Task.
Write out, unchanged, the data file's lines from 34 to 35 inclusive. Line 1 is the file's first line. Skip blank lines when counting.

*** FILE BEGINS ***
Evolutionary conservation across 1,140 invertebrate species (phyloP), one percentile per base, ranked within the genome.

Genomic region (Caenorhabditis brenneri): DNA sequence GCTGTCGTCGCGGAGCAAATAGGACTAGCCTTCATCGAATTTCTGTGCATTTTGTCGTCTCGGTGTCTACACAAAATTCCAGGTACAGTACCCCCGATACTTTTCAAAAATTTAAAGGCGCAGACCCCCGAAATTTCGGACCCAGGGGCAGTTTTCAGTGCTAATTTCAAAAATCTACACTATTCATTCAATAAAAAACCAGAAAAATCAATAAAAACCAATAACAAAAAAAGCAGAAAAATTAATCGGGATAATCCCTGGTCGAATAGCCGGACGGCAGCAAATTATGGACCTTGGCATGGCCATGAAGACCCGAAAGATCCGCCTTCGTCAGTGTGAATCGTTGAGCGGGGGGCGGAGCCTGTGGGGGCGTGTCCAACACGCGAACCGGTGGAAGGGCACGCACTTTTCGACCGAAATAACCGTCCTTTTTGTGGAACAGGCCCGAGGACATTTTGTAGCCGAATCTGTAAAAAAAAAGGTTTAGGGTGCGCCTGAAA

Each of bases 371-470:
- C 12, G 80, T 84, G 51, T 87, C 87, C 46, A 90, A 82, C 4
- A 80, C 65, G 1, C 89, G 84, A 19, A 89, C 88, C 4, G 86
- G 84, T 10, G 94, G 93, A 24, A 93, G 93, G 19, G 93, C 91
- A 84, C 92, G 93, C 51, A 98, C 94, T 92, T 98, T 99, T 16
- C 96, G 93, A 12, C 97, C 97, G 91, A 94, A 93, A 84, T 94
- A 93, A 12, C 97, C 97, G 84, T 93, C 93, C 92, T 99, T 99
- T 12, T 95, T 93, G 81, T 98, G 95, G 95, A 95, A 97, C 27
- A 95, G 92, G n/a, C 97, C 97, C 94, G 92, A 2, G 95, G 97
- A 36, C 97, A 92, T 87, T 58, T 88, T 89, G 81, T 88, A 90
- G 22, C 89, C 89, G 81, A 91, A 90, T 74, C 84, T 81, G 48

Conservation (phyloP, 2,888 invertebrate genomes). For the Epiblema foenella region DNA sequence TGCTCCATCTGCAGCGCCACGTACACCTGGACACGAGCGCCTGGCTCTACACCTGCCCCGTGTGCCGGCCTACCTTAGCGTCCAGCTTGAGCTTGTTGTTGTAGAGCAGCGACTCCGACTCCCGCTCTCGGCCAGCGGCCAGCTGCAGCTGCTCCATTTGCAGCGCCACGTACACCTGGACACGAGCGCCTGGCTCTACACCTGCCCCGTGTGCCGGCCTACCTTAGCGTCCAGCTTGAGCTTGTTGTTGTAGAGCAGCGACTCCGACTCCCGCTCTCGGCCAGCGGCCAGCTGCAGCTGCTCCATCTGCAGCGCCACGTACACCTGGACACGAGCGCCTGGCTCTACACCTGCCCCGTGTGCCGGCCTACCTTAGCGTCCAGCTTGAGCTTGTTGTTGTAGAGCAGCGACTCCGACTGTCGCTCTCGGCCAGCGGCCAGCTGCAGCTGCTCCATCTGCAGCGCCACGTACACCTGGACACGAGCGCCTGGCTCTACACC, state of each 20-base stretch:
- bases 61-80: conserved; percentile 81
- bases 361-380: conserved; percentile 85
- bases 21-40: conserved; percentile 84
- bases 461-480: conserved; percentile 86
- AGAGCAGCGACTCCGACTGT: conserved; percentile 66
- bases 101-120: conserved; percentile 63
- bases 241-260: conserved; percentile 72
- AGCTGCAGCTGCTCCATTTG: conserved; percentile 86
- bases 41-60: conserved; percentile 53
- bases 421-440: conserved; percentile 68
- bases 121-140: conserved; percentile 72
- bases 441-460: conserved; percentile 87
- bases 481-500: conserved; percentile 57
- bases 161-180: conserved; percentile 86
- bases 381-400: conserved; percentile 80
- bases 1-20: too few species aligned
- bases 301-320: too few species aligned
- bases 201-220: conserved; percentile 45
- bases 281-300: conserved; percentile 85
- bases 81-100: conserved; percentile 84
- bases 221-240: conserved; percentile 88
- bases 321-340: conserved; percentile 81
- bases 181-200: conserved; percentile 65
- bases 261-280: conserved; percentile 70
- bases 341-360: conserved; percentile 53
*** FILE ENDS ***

- bases 81-100: conserved; percentile 84
- bases 221-240: conserved; percentile 88